Literary Yard

Search for meaning

By: Bruce Levine

Photo by Andrea Piacquadio on

It took Reggie an extended period to get all of his books organized just the way he wanted them. While his system was based very loosely on the Dewey Decimal System used in libraries, his subdivisions were significantly different, and each category was based on components of the category itself.

Most people would have thought that Reggie was more than a little excessive about his method, especially as he was the only one using the library, but Reggie felt that knowing exactly where a book, CD or DVD was located was important to him, so he pursued his organizational approach.

Actually, outlining all of the various sub-divisional aspects would definitely appear excessive, so Reggie rarely explained them to anyone.

To the outsider Reggie was considered a methodical person and, he hoped, that was enough.

His problem with methodology only became an issue for him when he happened to be working with someone who seemed, to Reggie, to have no method to their work. Of course, he had no knowledge or interest in knowing anything further than work, but he not only found it hard to understand how some of the people he knew actually got anything done in, what he considered, chaos.

He tried to ignore it in his co-workers, but almost always felt an irresistible urge to straighten up other people’s desks. He found that sometimes the best way to deal with a messy desk was to try to simply ignore it and that worked, at least, most of the time.

What, unfortunately, caused him the most problems were when the messy desk syndrome infiltrated every aspect of his co-worker’s persona. Somehow, he realized, they managed to function in their chaos, but sometimes he found that it affected more than he was able to deal with.

On one occasion the obviously opposite working approach created such a disparity that working together became, for Reggie, intolerable and he ended up resigning from a situation that he was enjoying. But, as he looked back, he felt that he had made the right choice. That, plus a vindication that he’d been correct, came from an unlikely source. So, in the end Reggie felt good about the choice he’d made.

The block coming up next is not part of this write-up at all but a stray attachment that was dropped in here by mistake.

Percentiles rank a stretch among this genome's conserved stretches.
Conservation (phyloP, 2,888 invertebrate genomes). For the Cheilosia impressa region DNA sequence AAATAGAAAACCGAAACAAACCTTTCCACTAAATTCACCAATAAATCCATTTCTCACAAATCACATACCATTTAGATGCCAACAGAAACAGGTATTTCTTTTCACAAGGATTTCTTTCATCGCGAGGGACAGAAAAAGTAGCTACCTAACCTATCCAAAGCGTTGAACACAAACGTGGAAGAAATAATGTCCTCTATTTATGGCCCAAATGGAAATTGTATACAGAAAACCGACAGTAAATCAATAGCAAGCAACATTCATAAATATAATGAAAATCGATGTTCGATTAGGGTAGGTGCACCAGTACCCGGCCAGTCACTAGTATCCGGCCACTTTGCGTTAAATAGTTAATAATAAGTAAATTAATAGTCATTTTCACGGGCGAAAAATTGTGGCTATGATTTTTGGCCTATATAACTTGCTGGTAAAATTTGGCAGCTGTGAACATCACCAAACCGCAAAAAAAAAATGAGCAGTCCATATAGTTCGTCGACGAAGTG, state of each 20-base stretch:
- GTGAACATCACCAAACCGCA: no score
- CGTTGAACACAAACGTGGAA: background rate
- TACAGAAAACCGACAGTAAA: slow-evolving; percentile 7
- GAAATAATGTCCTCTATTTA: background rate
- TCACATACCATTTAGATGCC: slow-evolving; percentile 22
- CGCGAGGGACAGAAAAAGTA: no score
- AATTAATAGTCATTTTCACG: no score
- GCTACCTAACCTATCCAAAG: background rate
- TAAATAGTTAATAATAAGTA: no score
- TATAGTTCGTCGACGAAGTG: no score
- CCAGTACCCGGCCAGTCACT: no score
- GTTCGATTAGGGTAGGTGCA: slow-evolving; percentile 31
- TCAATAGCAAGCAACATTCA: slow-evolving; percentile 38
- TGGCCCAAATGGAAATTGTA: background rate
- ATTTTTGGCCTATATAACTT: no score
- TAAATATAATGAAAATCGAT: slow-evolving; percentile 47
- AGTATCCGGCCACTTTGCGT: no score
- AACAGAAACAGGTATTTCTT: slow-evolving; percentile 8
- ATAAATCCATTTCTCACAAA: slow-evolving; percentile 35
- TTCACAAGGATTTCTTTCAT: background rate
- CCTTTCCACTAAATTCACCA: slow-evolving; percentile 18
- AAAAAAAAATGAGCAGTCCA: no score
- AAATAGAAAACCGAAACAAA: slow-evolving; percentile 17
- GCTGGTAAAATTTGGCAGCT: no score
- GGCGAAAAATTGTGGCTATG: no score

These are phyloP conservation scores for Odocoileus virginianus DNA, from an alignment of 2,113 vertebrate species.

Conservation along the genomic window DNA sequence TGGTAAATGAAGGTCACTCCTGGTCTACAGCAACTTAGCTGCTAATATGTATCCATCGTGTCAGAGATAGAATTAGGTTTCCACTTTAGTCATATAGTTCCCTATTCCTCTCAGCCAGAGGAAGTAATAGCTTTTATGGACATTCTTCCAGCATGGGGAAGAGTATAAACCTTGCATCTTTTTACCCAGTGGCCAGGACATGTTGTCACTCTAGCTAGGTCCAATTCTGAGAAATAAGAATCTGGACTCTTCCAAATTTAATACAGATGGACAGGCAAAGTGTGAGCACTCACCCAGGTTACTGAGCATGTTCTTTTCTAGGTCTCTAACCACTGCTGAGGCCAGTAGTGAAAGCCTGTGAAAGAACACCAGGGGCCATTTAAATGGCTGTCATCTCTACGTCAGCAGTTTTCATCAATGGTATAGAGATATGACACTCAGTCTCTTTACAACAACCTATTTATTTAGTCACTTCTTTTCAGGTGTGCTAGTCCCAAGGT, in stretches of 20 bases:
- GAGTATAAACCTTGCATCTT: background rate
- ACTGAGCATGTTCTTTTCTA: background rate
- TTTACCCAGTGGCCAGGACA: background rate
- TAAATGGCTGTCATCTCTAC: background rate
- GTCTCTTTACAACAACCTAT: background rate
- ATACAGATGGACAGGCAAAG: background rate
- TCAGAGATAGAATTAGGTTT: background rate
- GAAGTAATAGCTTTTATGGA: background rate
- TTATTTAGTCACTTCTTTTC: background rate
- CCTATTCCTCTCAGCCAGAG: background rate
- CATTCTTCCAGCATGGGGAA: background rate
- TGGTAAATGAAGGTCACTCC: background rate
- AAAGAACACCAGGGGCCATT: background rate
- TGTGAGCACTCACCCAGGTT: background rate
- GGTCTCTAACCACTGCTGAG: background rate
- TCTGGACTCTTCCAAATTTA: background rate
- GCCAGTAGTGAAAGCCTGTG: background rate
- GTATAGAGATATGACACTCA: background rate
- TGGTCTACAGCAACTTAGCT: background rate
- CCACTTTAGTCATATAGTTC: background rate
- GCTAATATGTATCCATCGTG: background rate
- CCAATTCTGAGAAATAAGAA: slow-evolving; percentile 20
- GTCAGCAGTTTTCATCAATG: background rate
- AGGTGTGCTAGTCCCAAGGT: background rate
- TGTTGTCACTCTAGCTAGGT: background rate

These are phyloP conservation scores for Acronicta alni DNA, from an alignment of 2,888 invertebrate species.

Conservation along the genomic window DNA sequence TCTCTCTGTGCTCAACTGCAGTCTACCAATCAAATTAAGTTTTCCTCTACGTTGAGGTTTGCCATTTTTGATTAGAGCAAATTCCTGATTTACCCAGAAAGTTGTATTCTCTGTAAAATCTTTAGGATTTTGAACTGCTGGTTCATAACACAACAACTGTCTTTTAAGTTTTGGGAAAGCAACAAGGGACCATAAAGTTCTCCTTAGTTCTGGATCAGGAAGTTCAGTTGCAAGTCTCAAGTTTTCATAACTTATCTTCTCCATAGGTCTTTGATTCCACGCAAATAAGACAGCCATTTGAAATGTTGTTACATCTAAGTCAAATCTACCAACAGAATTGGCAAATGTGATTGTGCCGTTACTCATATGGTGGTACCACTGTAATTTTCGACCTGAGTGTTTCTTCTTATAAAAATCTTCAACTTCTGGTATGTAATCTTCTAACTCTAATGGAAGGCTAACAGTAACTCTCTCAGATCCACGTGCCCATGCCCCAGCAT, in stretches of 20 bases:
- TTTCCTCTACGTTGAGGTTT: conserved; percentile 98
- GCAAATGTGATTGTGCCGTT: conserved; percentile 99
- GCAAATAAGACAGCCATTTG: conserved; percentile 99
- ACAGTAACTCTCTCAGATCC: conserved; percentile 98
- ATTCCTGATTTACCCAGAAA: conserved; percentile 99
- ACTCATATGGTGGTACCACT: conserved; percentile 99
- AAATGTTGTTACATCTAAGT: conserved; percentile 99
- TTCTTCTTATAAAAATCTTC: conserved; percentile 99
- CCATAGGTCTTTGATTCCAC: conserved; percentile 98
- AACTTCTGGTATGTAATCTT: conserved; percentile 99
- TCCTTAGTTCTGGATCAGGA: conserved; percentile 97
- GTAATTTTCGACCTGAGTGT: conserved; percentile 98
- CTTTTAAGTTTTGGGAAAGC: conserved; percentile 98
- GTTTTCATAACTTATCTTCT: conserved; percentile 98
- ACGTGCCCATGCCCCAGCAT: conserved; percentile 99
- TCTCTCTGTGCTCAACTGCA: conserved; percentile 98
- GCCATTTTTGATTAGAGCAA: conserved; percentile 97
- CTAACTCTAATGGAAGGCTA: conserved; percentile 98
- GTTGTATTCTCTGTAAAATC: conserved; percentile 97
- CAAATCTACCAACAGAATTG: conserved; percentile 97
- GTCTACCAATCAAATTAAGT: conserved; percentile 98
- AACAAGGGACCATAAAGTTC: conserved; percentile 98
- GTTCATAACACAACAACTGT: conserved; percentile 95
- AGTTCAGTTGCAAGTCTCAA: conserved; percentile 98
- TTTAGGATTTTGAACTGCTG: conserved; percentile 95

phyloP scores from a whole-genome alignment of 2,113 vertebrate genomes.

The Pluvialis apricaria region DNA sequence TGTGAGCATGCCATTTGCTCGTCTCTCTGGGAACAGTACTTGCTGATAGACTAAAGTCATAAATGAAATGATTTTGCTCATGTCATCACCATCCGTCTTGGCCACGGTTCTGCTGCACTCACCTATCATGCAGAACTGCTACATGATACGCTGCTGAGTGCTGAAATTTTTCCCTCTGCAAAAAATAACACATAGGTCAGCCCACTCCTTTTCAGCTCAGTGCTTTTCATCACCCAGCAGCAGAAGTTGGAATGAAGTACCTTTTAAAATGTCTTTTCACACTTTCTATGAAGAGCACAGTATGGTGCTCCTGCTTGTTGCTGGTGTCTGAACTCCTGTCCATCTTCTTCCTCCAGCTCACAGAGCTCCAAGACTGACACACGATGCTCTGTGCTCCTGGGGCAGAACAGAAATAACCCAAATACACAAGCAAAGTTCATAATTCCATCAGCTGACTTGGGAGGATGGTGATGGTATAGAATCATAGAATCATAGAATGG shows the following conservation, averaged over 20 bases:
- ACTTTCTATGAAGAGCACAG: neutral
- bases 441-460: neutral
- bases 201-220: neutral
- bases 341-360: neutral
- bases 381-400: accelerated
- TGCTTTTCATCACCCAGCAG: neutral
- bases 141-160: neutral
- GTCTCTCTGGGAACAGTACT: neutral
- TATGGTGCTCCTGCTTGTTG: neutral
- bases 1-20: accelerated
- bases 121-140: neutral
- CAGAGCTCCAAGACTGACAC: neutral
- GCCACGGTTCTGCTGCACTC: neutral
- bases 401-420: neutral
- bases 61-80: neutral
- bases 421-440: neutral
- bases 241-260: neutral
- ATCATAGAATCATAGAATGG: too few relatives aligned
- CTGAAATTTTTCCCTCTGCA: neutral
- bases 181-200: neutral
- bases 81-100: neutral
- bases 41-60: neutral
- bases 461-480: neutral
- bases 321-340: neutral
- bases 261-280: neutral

That, it seemed, proved that, at least for him, being methodical was the right choice.

Two years had passed since the resignation and Reggie had pursued his methodical approach to life in a manner that suited him. He’d gone on through a number of situations and, happily, had good experiences.

Then came the situation that Reggie felt was too good to mess up. This one would allow him to set the organizational standards, to a point. The problem was getting past the group putting the project together. They should have been well organized. Their resumes indicated that they had accomplished larger goals than this project, but no matter how hard Reggie tried to keep everything on track, he felt like this was slipping through his fingers.

Oddly, it was Reggie’s organizational and methodical attributes that had made him appealing. Now, however, that seemed of little consequence.

Reggie devoted his time and energy to helping and then waited for the fruits of everyone’s labor to take effect. He waited and waited.

Time seemed to have little value, as Reggie saw it. His mind was set up to be organized in all aspects of functioning and if this project, no matter how much he wanted it, didn’t happen then so be it.

In the end he was right, and he was glad that he had not bothered waiting because the project never happened and, if it had, he realized, based on their over-all method, it probably would not have worked out anyway.

Reggie sat in his well-organized library putting the finishing touches on his preparations for his latest endeavor. For some reason his mind drifted back to the long-lost project and felt that, in the end, he was happy that he was the methodical person he was and that the moral of the story was to simply live his life and enjoy being who he was.

Maybe, he thought, one day he’d write a story about it and that would complete the full cycle.

He looked at his walls of methodically organized books and realized that, even with something as ephemeral as this, his brain automatically wanted to apply a sense of order.

As he went back to work, he realized that he was happy.

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